- Iím starting a new job at a boutique firm in January; it pays well but not as well as my previous job so Iím downshifting on the savings
- Stash currently around $550k, after no paychecks and lots of travel expenses for 6 mos and everything the ex took

All in all, Iím really happy with my life and decisions and that Iím not grinding away in either an unhappy marriage or unhappy job anymore.
Title: Re: How many of you have actually left a high paying job prior to FI?
Post by: McStache on December 10, 2019, 06:32:14 PM
I am in the middle of doing this right now (at least on a small scale).  I'm taking about a $20K pay cut in exchange for a better work life balance, more opportunity for learning, and work that I find more in line with my values.  My net worth is $300K, which I figure to be at about my Coast FI number.  I'll still be able to save quite a bit in this new position, but definitely less than I would have had I stayed where I was.

As I see it (or am continuing to try to convince myself), what's the point of saving all this money if I don't use it to take chances on interesting opportunities when they come my way?

I'm still at the pay cut job and largely loving it.  I'm still able to stash away a healthy chunk each year and my work life balance is so much better.  I'm getting my masters part time on top of work and I still feel like I'm working less overall than my old job... Sometimes I toy around with the idea of dropping to part time or taking a sabbatical - that's probably next, but not for another couple years.

My net worth is now sitting at about $425, though it feels like the markets have more influence than I do these days.
Title: Re: How many of you have actually left a high paying job prior to FI?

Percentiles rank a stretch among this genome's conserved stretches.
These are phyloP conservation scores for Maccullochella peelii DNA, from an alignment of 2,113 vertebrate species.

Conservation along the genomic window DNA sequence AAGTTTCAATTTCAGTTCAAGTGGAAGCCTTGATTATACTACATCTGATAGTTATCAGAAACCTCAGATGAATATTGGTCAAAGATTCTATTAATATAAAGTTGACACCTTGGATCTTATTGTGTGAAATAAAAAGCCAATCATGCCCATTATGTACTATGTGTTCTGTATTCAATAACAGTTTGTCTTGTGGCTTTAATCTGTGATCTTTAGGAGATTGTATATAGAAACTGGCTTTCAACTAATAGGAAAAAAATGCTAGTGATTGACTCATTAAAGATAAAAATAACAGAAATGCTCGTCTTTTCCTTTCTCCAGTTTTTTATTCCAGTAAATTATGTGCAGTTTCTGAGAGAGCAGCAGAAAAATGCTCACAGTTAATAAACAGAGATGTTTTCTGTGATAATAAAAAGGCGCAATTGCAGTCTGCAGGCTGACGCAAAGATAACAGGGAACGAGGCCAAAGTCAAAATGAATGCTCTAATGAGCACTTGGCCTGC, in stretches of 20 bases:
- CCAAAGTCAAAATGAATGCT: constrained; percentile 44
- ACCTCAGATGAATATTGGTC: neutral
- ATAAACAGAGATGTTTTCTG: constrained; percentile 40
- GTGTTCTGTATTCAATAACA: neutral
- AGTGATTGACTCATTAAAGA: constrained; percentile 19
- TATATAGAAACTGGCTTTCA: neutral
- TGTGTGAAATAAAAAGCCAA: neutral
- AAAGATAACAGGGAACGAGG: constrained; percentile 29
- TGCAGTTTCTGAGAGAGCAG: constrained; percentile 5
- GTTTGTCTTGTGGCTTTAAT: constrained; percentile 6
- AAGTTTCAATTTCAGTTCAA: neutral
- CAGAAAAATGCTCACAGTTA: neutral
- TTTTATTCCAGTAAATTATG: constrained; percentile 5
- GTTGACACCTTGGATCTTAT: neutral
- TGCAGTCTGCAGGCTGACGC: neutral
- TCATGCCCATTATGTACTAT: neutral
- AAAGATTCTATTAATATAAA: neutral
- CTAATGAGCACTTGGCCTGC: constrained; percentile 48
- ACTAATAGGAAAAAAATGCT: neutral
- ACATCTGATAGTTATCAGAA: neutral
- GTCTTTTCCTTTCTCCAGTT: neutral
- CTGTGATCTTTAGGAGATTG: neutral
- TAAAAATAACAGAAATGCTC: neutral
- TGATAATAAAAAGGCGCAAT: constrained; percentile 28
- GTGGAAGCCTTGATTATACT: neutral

Post by: RobertFromTX on December 10, 2019, 08:13:57 PM
I left a job as a commercial banker that was paying ~100k but included lots of driving, weekend emails, and just wasn't stimulating anymore. I left to become a work-from-home software developer making $85k. Savings rate dropped from 76% to 70% lol. I was about 90% to FI when I made the change, and being in that financial position made it very very easy to do because I'll be 100% FI soon anyways and don't plan to retire immediately.
Title: Re: How many of you have actually left a high paying job prior to FI?
Post by: imolina on December 10, 2019, 08:26:45 PM
I left a job as a commercial banker that was paying ~100k but included lots of driving, weekend emails, and just wasn't stimulating anymore. I left to become a work-from-home software developer making $85k. Savings rate dropped from 76% to 70% lol. I was about 90% to FI when I made the change, and being in that financial position made it very very easy to do because I'll be 100% FI soon anyways and don't plan to retire immediately.

How did you make the switch to software developer?. I did some software developing in my early career but now I work in the oil and gas industry. I am thinking in pursuing a different job and software developer is interesting to me.
Title: Re: How many of you have actually left a high paying job prior to FI?